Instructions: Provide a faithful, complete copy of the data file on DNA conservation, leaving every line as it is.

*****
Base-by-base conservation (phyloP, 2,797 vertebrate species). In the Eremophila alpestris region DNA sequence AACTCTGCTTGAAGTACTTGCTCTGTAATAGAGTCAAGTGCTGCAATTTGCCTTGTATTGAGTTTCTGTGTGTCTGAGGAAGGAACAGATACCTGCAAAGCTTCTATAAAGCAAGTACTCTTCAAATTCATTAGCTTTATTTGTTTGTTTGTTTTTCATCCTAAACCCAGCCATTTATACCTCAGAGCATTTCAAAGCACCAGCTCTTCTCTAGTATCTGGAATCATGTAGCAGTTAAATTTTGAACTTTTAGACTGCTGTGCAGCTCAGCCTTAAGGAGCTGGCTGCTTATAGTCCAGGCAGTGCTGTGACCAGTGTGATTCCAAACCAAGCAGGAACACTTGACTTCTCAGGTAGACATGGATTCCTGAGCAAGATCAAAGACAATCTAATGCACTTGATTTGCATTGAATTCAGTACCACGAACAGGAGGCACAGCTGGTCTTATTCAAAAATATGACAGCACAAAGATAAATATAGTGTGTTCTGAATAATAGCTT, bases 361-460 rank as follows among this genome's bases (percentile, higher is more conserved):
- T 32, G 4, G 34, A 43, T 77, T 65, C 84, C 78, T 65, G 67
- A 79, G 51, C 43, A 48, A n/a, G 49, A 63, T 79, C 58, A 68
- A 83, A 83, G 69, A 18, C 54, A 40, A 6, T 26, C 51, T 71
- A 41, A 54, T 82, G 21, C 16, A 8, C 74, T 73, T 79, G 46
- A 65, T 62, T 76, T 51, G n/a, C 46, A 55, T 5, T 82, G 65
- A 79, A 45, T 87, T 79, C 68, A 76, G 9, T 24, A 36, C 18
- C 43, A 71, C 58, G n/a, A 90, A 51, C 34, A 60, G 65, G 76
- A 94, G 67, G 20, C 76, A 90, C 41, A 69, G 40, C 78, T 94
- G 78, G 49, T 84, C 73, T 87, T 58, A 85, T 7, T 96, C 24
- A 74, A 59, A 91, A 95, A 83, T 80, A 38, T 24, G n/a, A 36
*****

Base-by-base conservation (phyloP, 2,797 vertebrate species). In the Eremophila alpestris region DNA sequence AACTCTGCTTGAAGTACTTGCTCTGTAATAGAGTCAAGTGCTGCAATTTGCCTTGTATTGAGTTTCTGTGTGTCTGAGGAAGGAACAGATACCTGCAAAGCTTCTATAAAGCAAGTACTCTTCAAATTCATTAGCTTTATTTGTTTGTTTGTTTTTCATCCTAAACCCAGCCATTTATACCTCAGAGCATTTCAAAGCACCAGCTCTTCTCTAGTATCTGGAATCATGTAGCAGTTAAATTTTGAACTTTTAGACTGCTGTGCAGCTCAGCCTTAAGGAGCTGGCTGCTTATAGTCCAGGCAGTGCTGTGACCAGTGTGATTCCAAACCAAGCAGGAACACTTGACTTCTCAGGTAGACATGGATTCCTGAGCAAGATCAAAGACAATCTAATGCACTTGATTTGCATTGAATTCAGTACCACGAACAGGAGGCACAGCTGGTCTTATTCAAAAATATGACAGCACAAAGATAAATATAGTGTGTTCTGAATAATAGCTT, bases 361-460 rank as follows among this genome's bases (percentile, higher is more conserved):
- T 32, G 4, G 34, A 43, T 77, T 65, C 84, C 78, T 65, G 67
- A 79, G 51, C 43, A 48, A n/a, G 49, A 63, T 79, C 58, A 68
- A 83, A 83, G 69, A 18, C 54, A 40, A 6, T 26, C 51, T 71
- A 41, A 54, T 82, G 21, C 16, A 8, C 74, T 73, T 79, G 46
- A 65, T 62, T 76, T 51, G n/a, C 46, A 55, T 5, T 82, G 65
- A 79, A 45, T 87, T 79, C 68, A 76, G 9, T 24, A 36, C 18
- C 43, A 71, C 58, G n/a, A 90, A 51, C 34, A 60, G 65, G 76
- A 94, G 67, G 20, C 76, A 90, C 41, A 69, G 40, C 78, T 94
- G 78, G 49, T 84, C 73, T 87, T 58, A 85, T 7, T 96, C 24
- A 74, A 59, A 91, A 95, A 83, T 80, A 38, T 24, G n/a, A 36